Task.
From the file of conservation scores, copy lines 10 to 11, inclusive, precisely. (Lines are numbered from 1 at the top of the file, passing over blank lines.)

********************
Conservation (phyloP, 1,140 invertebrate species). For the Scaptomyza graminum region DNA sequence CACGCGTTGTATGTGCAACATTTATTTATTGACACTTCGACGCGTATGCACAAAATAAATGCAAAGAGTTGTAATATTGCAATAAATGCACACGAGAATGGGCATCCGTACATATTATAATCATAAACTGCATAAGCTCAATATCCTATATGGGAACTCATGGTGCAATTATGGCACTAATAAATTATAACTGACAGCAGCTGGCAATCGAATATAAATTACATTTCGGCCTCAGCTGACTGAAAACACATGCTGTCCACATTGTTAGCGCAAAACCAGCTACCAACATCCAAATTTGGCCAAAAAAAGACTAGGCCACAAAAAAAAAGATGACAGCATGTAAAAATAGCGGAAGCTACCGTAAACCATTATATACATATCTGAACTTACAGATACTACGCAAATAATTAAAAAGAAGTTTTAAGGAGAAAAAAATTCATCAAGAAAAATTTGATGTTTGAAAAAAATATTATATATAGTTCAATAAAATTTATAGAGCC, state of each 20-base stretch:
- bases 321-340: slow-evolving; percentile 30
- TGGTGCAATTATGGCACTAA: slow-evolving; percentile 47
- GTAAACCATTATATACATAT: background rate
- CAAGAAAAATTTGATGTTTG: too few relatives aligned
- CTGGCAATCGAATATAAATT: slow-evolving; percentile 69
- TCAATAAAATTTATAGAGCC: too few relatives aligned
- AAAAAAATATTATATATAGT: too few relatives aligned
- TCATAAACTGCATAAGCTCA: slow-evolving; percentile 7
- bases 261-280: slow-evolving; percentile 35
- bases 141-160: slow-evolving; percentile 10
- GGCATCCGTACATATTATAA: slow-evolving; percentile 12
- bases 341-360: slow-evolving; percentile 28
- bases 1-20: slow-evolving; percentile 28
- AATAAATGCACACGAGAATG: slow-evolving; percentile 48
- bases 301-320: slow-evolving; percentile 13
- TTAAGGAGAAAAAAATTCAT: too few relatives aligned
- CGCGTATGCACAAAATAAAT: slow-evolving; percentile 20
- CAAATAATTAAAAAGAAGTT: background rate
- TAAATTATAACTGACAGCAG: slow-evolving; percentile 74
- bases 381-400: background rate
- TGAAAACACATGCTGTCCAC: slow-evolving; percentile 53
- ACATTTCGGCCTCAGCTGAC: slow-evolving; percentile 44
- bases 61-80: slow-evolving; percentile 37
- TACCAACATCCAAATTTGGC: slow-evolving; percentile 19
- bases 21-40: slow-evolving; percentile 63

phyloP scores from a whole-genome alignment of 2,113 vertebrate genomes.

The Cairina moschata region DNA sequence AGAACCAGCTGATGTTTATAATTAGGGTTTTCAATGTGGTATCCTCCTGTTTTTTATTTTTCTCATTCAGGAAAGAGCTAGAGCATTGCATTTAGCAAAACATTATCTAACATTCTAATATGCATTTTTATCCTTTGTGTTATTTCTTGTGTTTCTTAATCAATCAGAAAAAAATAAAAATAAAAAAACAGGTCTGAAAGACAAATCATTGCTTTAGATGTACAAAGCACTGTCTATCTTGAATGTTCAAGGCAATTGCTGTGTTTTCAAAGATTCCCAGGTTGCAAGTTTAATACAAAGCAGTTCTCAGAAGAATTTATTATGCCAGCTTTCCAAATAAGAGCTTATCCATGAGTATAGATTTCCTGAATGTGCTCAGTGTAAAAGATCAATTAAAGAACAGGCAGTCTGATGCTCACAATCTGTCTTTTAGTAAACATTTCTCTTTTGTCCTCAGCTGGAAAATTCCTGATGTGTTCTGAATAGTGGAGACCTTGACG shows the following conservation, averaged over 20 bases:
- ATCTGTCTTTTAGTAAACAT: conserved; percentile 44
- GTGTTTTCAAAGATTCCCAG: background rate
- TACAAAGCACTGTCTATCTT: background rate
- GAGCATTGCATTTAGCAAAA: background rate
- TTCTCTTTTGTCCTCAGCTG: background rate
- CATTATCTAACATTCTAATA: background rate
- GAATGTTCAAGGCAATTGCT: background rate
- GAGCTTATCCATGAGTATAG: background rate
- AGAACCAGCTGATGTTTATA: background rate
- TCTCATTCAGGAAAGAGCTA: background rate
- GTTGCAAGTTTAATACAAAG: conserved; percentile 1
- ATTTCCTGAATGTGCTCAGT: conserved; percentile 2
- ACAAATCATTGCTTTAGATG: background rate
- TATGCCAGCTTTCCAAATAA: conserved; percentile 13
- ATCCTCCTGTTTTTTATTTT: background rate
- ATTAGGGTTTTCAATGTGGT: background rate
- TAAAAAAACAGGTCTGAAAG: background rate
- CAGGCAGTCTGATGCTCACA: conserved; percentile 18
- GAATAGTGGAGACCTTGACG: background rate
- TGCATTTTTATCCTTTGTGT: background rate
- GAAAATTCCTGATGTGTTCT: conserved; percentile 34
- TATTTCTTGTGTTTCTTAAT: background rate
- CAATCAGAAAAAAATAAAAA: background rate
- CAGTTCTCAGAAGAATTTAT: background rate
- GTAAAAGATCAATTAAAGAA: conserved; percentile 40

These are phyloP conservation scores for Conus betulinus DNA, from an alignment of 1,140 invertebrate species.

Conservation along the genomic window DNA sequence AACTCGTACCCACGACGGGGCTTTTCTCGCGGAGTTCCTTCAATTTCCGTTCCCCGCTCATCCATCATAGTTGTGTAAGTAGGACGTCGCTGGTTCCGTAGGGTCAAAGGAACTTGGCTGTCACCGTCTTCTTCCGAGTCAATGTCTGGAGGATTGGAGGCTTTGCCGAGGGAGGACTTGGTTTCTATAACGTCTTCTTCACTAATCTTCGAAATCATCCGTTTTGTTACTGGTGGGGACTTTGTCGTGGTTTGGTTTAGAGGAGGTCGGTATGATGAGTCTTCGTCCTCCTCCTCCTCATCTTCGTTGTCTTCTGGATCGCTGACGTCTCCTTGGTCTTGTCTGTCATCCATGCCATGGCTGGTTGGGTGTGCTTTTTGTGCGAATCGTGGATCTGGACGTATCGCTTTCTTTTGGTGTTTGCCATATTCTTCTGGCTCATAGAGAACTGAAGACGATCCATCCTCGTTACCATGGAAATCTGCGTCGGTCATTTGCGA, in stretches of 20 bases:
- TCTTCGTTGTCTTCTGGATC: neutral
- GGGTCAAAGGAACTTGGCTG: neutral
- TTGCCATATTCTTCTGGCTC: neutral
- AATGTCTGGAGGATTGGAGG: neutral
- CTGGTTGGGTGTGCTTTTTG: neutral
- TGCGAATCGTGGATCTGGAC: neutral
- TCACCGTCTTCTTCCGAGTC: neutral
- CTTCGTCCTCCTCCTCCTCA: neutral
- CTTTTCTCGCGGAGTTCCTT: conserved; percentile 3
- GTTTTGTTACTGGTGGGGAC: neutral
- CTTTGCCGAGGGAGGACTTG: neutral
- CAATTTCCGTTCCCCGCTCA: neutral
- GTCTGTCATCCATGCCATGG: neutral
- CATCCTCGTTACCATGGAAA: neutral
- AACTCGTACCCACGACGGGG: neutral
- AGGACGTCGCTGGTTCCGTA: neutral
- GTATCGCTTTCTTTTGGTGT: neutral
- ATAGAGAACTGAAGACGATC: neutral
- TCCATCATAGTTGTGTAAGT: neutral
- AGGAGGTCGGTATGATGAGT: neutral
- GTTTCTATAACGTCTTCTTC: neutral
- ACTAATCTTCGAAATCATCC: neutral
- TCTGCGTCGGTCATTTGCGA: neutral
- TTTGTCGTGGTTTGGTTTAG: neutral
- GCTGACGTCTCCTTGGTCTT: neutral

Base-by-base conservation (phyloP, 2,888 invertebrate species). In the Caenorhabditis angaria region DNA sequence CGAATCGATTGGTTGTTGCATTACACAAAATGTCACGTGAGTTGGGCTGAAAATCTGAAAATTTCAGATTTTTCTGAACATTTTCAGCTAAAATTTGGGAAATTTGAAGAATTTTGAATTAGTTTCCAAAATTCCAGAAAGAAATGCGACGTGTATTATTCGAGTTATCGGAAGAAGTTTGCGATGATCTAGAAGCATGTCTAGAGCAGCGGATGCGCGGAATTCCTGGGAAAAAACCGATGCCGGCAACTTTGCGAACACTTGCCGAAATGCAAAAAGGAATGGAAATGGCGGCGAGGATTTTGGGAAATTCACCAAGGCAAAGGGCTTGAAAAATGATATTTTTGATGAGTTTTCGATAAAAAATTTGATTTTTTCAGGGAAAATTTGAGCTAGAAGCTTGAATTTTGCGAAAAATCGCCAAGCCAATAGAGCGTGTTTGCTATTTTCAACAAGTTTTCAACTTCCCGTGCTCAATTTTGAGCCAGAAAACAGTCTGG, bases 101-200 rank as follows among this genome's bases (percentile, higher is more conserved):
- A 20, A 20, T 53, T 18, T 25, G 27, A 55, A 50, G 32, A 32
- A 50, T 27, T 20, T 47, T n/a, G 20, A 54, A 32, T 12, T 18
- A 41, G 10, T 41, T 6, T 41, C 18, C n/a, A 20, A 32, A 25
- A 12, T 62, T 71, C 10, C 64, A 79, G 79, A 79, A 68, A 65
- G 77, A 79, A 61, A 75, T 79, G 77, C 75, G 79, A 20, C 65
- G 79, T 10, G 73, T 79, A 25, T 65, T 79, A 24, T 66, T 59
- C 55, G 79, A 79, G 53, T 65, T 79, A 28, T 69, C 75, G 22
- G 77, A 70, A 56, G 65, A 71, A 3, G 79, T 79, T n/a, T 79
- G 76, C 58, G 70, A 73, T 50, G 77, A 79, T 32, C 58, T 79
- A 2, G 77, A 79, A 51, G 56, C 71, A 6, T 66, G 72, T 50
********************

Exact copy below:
- bases 261-280: slow-evolving; percentile 35
- bases 141-160: slow-evolving; percentile 10